A developer backed by Goldman Sachs has announced plans to construct a new housebuilding mega-factory in the UK, which it says will help to address the country’s chronic shortage of homes.
TopHat, a modular housing developer, which is 70 per cent owned by US bank Goldman Sachs, is planning a new factory in Corby, Northamptonshire.
When it is completed next year, the facility will be capable of producing 4,000 homes a year, making it Europe’s largest modular housing factory, according to TopHat.
The company and other start-up builders such as Ilke Homes and the modular development arm of UK insurance group Legal & General are aiming to disrupt the UK’s housebuilding sector, which is dominated by a clutch of large developers.
The companies use so-called modern methods of construction, or MMC, putting together rooms, units or entire homes on factory production lines before moving them to sites.
The process requires significant scale to be cost-effective but can ultimately result in a faster, more efficient construction process without compromising build quality, according to Jordan Rosenhaus, TopHat’s chief executive.
One constraint on traditional developers in the UK is a shortage of skilled labour. But factory construction is a more automated process, meaning “we can scale at a pace that is thus far unseen. When you have the technology in place and the processes and systems, and you’re not reliant only on skilled labour, you can scale up quickly,” said Rosenhaus.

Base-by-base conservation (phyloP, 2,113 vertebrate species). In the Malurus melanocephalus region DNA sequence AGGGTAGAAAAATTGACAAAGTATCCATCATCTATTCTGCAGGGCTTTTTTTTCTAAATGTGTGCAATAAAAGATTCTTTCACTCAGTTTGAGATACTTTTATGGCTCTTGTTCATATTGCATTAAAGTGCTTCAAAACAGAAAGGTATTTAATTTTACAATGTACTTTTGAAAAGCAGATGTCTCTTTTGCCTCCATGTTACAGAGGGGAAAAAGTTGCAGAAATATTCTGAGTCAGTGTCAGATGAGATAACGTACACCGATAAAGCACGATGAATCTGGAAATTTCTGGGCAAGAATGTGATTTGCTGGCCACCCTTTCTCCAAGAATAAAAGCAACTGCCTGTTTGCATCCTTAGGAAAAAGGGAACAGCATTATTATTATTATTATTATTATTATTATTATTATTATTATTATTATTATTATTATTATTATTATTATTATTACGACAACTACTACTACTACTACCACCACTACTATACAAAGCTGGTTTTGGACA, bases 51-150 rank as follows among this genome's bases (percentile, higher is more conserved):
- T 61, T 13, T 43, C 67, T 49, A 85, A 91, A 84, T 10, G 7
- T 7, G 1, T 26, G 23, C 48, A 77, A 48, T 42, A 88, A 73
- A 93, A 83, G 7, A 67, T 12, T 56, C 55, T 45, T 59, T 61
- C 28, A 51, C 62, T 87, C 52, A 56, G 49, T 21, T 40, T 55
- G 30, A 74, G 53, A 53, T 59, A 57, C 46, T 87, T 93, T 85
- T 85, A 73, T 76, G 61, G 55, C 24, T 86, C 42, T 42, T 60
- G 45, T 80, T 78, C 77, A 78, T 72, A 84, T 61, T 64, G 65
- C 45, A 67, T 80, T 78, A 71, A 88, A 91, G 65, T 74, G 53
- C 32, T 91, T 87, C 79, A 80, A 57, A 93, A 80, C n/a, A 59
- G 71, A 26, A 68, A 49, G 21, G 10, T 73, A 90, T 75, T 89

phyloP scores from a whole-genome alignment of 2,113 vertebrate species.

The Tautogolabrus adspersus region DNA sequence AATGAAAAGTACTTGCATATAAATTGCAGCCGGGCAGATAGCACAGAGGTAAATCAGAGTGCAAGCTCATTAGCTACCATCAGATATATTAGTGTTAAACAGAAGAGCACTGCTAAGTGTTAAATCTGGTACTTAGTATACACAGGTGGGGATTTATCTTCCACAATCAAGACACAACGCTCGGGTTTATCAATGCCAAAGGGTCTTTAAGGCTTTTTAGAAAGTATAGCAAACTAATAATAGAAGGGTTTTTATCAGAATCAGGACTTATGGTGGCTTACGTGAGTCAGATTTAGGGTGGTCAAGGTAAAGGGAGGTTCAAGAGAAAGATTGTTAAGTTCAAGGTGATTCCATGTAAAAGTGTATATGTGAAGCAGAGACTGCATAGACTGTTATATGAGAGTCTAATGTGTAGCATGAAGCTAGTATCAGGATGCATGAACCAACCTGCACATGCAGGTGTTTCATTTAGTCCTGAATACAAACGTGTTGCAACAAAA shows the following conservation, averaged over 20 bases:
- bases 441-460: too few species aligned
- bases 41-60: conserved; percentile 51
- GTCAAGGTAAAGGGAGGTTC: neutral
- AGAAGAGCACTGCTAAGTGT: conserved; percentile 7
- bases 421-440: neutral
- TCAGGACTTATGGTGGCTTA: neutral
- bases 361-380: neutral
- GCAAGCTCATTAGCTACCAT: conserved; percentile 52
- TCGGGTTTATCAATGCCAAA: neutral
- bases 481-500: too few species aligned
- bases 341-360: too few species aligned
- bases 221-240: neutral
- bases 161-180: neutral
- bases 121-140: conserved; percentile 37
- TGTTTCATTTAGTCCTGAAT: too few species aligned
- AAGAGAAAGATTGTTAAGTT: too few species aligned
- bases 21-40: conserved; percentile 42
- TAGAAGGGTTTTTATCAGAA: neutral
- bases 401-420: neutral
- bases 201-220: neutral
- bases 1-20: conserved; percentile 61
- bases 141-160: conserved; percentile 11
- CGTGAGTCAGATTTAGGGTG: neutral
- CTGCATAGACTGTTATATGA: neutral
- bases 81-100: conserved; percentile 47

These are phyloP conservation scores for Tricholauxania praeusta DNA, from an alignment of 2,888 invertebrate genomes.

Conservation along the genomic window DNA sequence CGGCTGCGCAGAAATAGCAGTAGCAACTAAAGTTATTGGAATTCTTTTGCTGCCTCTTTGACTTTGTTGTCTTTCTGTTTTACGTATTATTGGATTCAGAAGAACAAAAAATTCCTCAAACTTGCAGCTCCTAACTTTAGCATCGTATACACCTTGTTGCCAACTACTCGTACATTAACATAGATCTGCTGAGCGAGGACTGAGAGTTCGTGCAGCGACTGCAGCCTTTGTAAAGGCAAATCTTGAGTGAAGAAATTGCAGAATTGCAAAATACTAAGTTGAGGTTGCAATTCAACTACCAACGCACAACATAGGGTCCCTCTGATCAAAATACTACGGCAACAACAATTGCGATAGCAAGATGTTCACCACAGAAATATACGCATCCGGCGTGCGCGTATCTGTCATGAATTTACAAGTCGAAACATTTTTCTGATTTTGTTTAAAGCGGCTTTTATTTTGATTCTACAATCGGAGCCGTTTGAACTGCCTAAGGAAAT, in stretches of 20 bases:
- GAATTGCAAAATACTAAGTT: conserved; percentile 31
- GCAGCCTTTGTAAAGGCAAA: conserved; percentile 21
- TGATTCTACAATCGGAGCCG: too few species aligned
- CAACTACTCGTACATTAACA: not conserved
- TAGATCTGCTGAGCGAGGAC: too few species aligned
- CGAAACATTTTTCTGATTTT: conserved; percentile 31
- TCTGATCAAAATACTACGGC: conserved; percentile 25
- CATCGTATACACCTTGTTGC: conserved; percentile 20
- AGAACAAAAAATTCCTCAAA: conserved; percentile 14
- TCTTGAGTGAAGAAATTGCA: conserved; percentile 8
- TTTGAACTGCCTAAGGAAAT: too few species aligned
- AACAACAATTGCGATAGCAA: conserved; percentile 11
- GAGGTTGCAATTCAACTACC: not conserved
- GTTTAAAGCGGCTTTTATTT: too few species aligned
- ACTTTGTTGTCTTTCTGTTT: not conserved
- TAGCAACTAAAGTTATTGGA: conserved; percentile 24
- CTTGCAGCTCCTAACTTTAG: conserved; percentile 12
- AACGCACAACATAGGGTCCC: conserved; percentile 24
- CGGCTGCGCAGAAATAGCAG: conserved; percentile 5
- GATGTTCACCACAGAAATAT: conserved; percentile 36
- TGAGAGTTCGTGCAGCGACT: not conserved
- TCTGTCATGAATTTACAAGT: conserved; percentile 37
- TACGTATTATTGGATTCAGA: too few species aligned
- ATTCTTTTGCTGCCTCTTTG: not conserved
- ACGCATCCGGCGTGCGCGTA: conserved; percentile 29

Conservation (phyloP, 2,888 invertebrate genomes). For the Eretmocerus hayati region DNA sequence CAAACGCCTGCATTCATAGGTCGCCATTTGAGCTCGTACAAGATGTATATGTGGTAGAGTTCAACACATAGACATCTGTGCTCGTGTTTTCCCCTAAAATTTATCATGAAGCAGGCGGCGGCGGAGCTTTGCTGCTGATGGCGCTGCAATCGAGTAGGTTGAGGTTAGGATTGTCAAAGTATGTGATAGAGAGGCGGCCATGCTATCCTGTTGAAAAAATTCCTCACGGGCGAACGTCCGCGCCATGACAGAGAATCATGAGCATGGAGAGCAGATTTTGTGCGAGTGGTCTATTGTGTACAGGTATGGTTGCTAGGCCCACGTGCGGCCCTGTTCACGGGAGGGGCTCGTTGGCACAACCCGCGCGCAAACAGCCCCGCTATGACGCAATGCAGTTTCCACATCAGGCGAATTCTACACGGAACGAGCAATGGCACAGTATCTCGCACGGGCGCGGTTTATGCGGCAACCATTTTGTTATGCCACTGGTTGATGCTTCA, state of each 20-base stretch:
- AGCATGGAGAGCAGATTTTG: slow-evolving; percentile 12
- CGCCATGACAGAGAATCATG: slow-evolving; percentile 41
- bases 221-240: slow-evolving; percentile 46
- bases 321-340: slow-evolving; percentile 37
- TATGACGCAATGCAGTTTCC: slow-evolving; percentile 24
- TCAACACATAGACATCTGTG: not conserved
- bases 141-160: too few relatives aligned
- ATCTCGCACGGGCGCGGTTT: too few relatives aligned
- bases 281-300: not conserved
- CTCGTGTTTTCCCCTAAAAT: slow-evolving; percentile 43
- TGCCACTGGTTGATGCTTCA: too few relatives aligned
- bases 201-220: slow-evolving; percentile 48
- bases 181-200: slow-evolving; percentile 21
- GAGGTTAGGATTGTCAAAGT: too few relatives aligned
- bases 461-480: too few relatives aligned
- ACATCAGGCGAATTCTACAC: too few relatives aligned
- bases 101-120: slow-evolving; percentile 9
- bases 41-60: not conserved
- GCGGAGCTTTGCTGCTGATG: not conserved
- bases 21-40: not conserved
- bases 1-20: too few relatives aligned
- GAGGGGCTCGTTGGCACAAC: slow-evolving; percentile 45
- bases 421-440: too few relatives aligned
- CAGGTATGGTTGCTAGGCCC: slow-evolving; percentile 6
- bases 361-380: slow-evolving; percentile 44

The company already has a factory in Derby capable of turning out 800 homes a year, but the new site will establish TopHat as a serious player in UK house building. Last year, only a handful of UK companies built 5,000 homes or more.
The UK badly needs new sources of housing supply, with annual construction rates currently running tens of thousands below the level the government has said is required to address the national shortfall.
Goldman-backed TopHat and Ilke, which has attracted funding from private equity firm TDR Capital and the government, are hoping to make inroads and persuade buyers that a house built in a factory is of a similar or better standard than one built on site.
But it is likely to be years before modular builders trouble traditional housebuilders, according to Chris Millington, a property analyst at Numis.
“It’s still way more expensive to build houses in a factory. There’s a point where skilled labour inflation is more than unskilled labour inflation, and that will start to close the gap between the two,” he said.
Ilke, TopHat and L&G are each lossmaking as they try to build scale. TopHat said it expects to hit profitability by 2024.
“In 10-20 years’ time it could be 5-10 per cent of the industry, 15 per cent maybe. In the short term, given the cost differential . . . it’s not going to be become mainstream,” said Millington.